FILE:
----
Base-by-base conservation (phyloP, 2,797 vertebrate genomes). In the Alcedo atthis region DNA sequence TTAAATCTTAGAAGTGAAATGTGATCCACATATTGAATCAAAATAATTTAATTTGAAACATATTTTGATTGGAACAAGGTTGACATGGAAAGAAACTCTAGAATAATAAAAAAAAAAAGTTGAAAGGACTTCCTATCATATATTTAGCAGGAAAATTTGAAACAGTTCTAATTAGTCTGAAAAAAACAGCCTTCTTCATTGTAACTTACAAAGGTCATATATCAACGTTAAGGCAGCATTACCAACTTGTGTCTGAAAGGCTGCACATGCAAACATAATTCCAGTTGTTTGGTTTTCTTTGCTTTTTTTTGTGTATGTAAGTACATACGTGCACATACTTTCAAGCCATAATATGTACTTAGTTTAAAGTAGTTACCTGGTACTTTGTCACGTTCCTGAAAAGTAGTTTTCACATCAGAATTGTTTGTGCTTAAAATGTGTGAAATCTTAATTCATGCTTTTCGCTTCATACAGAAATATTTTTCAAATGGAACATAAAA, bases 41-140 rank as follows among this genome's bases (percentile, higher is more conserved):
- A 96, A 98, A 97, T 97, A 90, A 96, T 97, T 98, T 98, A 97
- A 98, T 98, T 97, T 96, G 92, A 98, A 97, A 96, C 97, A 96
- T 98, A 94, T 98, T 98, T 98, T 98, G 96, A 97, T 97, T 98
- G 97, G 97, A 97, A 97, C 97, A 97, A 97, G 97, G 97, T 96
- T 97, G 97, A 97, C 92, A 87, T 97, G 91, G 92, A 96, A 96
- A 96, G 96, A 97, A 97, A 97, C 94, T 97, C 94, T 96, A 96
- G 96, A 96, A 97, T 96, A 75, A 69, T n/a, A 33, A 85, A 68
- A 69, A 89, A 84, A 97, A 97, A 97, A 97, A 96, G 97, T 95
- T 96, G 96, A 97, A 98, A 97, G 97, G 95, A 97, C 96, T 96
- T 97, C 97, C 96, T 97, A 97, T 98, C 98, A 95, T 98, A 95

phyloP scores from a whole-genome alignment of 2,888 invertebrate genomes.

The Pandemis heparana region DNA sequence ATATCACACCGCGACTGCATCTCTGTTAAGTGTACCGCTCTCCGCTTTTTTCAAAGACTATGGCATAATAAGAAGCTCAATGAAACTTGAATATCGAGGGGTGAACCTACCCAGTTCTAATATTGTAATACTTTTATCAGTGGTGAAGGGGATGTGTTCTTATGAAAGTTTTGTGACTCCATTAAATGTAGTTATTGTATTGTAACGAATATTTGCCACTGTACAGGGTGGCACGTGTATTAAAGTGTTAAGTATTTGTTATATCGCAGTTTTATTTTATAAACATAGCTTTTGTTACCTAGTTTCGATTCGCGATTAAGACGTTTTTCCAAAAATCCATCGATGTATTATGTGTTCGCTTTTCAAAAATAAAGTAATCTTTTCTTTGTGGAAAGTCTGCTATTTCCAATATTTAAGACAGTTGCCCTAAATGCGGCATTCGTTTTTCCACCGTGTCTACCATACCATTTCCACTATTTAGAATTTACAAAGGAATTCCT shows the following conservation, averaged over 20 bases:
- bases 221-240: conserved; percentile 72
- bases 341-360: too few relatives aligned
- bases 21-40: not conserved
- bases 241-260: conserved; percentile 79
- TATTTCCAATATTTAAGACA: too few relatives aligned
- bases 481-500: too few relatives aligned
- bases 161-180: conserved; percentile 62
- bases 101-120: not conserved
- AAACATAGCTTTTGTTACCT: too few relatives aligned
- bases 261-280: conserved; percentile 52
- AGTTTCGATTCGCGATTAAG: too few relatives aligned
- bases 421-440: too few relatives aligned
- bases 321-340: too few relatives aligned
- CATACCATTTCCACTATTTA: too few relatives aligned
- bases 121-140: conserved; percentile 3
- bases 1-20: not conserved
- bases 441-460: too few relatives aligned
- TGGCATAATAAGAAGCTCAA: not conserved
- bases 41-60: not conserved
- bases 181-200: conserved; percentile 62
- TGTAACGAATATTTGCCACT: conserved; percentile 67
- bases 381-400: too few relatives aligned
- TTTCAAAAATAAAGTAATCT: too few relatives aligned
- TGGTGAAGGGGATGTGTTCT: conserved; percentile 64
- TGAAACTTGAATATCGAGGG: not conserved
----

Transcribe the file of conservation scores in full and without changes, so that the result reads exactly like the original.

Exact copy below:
Base-by-base conservation (phyloP, 2,797 vertebrate genomes). In the Alcedo atthis region DNA sequence TTAAATCTTAGAAGTGAAATGTGATCCACATATTGAATCAAAATAATTTAATTTGAAACATATTTTGATTGGAACAAGGTTGACATGGAAAGAAACTCTAGAATAATAAAAAAAAAAAGTTGAAAGGACTTCCTATCATATATTTAGCAGGAAAATTTGAAACAGTTCTAATTAGTCTGAAAAAAACAGCCTTCTTCATTGTAACTTACAAAGGTCATATATCAACGTTAAGGCAGCATTACCAACTTGTGTCTGAAAGGCTGCACATGCAAACATAATTCCAGTTGTTTGGTTTTCTTTGCTTTTTTTTGTGTATGTAAGTACATACGTGCACATACTTTCAAGCCATAATATGTACTTAGTTTAAAGTAGTTACCTGGTACTTTGTCACGTTCCTGAAAAGTAGTTTTCACATCAGAATTGTTTGTGCTTAAAATGTGTGAAATCTTAATTCATGCTTTTCGCTTCATACAGAAATATTTTTCAAATGGAACATAAAA, bases 41-140 rank as follows among this genome's bases (percentile, higher is more conserved):
- A 96, A 98, A 97, T 97, A 90, A 96, T 97, T 98, T 98, A 97
- A 98, T 98, T 97, T 96, G 92, A 98, A 97, A 96, C 97, A 96
- T 98, A 94, T 98, T 98, T 98, T 98, G 96, A 97, T 97, T 98
- G 97, G 97, A 97, A 97, C 97, A 97, A 97, G 97, G 97, T 96
- T 97, G 97, A 97, C 92, A 87, T 97, G 91, G 92, A 96, A 96
- A 96, G 96, A 97, A 97, A 97, C 94, T 97, C 94, T 96, A 96
- G 96, A 96, A 97, T 96, A 75, A 69, T n/a, A 33, A 85, A 68
- A 69, A 89, A 84, A 97, A 97, A 97, A 97, A 96, G 97, T 95
- T 96, G 96, A 97, A 98, A 97, G 97, G 95, A 97, C 96, T 96
- T 97, C 97, C 96, T 97, A 97, T 98, C 98, A 95, T 98, A 95

phyloP scores from a whole-genome alignment of 2,888 invertebrate genomes.

The Pandemis heparana region DNA sequence ATATCACACCGCGACTGCATCTCTGTTAAGTGTACCGCTCTCCGCTTTTTTCAAAGACTATGGCATAATAAGAAGCTCAATGAAACTTGAATATCGAGGGGTGAACCTACCCAGTTCTAATATTGTAATACTTTTATCAGTGGTGAAGGGGATGTGTTCTTATGAAAGTTTTGTGACTCCATTAAATGTAGTTATTGTATTGTAACGAATATTTGCCACTGTACAGGGTGGCACGTGTATTAAAGTGTTAAGTATTTGTTATATCGCAGTTTTATTTTATAAACATAGCTTTTGTTACCTAGTTTCGATTCGCGATTAAGACGTTTTTCCAAAAATCCATCGATGTATTATGTGTTCGCTTTTCAAAAATAAAGTAATCTTTTCTTTGTGGAAAGTCTGCTATTTCCAATATTTAAGACAGTTGCCCTAAATGCGGCATTCGTTTTTCCACCGTGTCTACCATACCATTTCCACTATTTAGAATTTACAAAGGAATTCCT shows the following conservation, averaged over 20 bases:
- bases 221-240: conserved; percentile 72
- bases 341-360: too few relatives aligned
- bases 21-40: not conserved
- bases 241-260: conserved; percentile 79
- TATTTCCAATATTTAAGACA: too few relatives aligned
- bases 481-500: too few relatives aligned
- bases 161-180: conserved; percentile 62
- bases 101-120: not conserved
- AAACATAGCTTTTGTTACCT: too few relatives aligned
- bases 261-280: conserved; percentile 52
- AGTTTCGATTCGCGATTAAG: too few relatives aligned
- bases 421-440: too few relatives aligned
- bases 321-340: too few relatives aligned
- CATACCATTTCCACTATTTA: too few relatives aligned
- bases 121-140: conserved; percentile 3
- bases 1-20: not conserved
- bases 441-460: too few relatives aligned
- TGGCATAATAAGAAGCTCAA: not conserved
- bases 41-60: not conserved
- bases 181-200: conserved; percentile 62
- TGTAACGAATATTTGCCACT: conserved; percentile 67
- bases 381-400: too few relatives aligned
- TTTCAAAAATAAAGTAATCT: too few relatives aligned
- TGGTGAAGGGGATGTGTTCT: conserved; percentile 64
- TGAAACTTGAATATCGAGGG: not conserved